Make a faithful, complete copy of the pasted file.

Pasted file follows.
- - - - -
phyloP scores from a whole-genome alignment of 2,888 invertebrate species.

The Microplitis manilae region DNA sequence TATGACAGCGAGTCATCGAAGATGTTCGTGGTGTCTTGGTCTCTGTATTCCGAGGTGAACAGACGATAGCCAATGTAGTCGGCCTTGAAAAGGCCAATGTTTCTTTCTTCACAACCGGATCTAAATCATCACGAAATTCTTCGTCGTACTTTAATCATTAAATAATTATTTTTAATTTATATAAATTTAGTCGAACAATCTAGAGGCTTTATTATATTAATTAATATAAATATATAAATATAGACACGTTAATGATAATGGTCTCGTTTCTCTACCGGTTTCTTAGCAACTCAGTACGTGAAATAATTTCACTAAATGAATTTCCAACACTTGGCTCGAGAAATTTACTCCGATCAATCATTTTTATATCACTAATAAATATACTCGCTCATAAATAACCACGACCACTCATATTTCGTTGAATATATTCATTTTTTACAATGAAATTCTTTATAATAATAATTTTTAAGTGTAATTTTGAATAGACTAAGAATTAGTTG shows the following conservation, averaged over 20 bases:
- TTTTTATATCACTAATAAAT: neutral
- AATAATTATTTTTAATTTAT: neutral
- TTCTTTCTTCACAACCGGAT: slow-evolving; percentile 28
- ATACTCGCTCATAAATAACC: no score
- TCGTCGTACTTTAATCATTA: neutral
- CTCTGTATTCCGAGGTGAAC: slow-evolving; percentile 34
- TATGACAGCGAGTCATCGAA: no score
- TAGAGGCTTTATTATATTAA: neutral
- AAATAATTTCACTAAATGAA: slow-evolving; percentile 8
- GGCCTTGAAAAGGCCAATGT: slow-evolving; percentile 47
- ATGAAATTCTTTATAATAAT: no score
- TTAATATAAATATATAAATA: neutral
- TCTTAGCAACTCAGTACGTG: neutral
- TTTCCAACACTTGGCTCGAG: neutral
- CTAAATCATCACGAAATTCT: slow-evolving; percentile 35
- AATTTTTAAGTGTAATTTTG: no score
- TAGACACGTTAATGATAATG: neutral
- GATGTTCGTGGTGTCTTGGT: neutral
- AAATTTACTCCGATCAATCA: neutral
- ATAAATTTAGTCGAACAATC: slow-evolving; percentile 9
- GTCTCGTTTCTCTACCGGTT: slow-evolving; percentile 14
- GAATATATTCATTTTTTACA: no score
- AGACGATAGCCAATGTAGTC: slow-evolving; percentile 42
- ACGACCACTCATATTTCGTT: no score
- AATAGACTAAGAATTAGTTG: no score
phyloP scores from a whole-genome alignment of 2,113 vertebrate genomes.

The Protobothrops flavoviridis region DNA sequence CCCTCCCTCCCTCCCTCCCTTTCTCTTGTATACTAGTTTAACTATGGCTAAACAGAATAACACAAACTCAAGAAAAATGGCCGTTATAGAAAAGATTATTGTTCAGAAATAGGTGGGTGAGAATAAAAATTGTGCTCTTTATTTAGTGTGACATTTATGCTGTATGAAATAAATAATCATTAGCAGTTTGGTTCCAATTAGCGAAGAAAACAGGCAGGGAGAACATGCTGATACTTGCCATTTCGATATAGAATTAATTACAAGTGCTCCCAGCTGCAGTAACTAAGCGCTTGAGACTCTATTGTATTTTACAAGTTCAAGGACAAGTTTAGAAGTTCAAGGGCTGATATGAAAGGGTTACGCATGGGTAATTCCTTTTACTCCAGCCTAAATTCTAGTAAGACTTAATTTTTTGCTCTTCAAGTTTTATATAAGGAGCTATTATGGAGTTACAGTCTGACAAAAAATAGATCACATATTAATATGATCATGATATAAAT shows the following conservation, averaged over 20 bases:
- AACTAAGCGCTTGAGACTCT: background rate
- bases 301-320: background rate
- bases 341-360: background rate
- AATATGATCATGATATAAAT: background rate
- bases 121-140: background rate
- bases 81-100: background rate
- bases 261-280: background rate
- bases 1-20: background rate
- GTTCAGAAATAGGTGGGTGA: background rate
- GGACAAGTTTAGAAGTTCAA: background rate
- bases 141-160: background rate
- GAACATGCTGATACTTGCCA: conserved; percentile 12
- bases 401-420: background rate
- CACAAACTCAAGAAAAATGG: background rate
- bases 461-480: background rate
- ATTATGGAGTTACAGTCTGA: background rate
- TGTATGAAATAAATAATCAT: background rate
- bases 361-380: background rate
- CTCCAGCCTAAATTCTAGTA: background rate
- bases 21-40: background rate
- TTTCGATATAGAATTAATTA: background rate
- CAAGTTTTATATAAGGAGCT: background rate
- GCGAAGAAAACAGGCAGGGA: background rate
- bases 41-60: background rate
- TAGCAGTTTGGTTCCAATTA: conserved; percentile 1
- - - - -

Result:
phyloP scores from a whole-genome alignment of 2,888 invertebrate species.

The Microplitis manilae region DNA sequence TATGACAGCGAGTCATCGAAGATGTTCGTGGTGTCTTGGTCTCTGTATTCCGAGGTGAACAGACGATAGCCAATGTAGTCGGCCTTGAAAAGGCCAATGTTTCTTTCTTCACAACCGGATCTAAATCATCACGAAATTCTTCGTCGTACTTTAATCATTAAATAATTATTTTTAATTTATATAAATTTAGTCGAACAATCTAGAGGCTTTATTATATTAATTAATATAAATATATAAATATAGACACGTTAATGATAATGGTCTCGTTTCTCTACCGGTTTCTTAGCAACTCAGTACGTGAAATAATTTCACTAAATGAATTTCCAACACTTGGCTCGAGAAATTTACTCCGATCAATCATTTTTATATCACTAATAAATATACTCGCTCATAAATAACCACGACCACTCATATTTCGTTGAATATATTCATTTTTTACAATGAAATTCTTTATAATAATAATTTTTAAGTGTAATTTTGAATAGACTAAGAATTAGTTG shows the following conservation, averaged over 20 bases:
- TTTTTATATCACTAATAAAT: neutral
- AATAATTATTTTTAATTTAT: neutral
- TTCTTTCTTCACAACCGGAT: slow-evolving; percentile 28
- ATACTCGCTCATAAATAACC: no score
- TCGTCGTACTTTAATCATTA: neutral
- CTCTGTATTCCGAGGTGAAC: slow-evolving; percentile 34
- TATGACAGCGAGTCATCGAA: no score
- TAGAGGCTTTATTATATTAA: neutral
- AAATAATTTCACTAAATGAA: slow-evolving; percentile 8
- GGCCTTGAAAAGGCCAATGT: slow-evolving; percentile 47
- ATGAAATTCTTTATAATAAT: no score
- TTAATATAAATATATAAATA: neutral
- TCTTAGCAACTCAGTACGTG: neutral
- TTTCCAACACTTGGCTCGAG: neutral
- CTAAATCATCACGAAATTCT: slow-evolving; percentile 35
- AATTTTTAAGTGTAATTTTG: no score
- TAGACACGTTAATGATAATG: neutral
- GATGTTCGTGGTGTCTTGGT: neutral
- AAATTTACTCCGATCAATCA: neutral
- ATAAATTTAGTCGAACAATC: slow-evolving; percentile 9
- GTCTCGTTTCTCTACCGGTT: slow-evolving; percentile 14
- GAATATATTCATTTTTTACA: no score
- AGACGATAGCCAATGTAGTC: slow-evolving; percentile 42
- ACGACCACTCATATTTCGTT: no score
- AATAGACTAAGAATTAGTTG: no score
phyloP scores from a whole-genome alignment of 2,113 vertebrate genomes.

The Protobothrops flavoviridis region DNA sequence CCCTCCCTCCCTCCCTCCCTTTCTCTTGTATACTAGTTTAACTATGGCTAAACAGAATAACACAAACTCAAGAAAAATGGCCGTTATAGAAAAGATTATTGTTCAGAAATAGGTGGGTGAGAATAAAAATTGTGCTCTTTATTTAGTGTGACATTTATGCTGTATGAAATAAATAATCATTAGCAGTTTGGTTCCAATTAGCGAAGAAAACAGGCAGGGAGAACATGCTGATACTTGCCATTTCGATATAGAATTAATTACAAGTGCTCCCAGCTGCAGTAACTAAGCGCTTGAGACTCTATTGTATTTTACAAGTTCAAGGACAAGTTTAGAAGTTCAAGGGCTGATATGAAAGGGTTACGCATGGGTAATTCCTTTTACTCCAGCCTAAATTCTAGTAAGACTTAATTTTTTGCTCTTCAAGTTTTATATAAGGAGCTATTATGGAGTTACAGTCTGACAAAAAATAGATCACATATTAATATGATCATGATATAAAT shows the following conservation, averaged over 20 bases:
- AACTAAGCGCTTGAGACTCT: background rate
- bases 301-320: background rate
- bases 341-360: background rate
- AATATGATCATGATATAAAT: background rate
- bases 121-140: background rate
- bases 81-100: background rate
- bases 261-280: background rate
- bases 1-20: background rate
- GTTCAGAAATAGGTGGGTGA: background rate
- GGACAAGTTTAGAAGTTCAA: background rate
- bases 141-160: background rate
- GAACATGCTGATACTTGCCA: conserved; percentile 12
- bases 401-420: background rate
- CACAAACTCAAGAAAAATGG: background rate
- bases 461-480: background rate
- ATTATGGAGTTACAGTCTGA: background rate
- TGTATGAAATAAATAATCAT: background rate
- bases 361-380: background rate
- CTCCAGCCTAAATTCTAGTA: background rate
- bases 21-40: background rate
- TTTCGATATAGAATTAATTA: background rate
- CAAGTTTTATATAAGGAGCT: background rate
- GCGAAGAAAACAGGCAGGGA: background rate
- bases 41-60: background rate
- TAGCAGTTTGGTTCCAATTA: conserved; percentile 1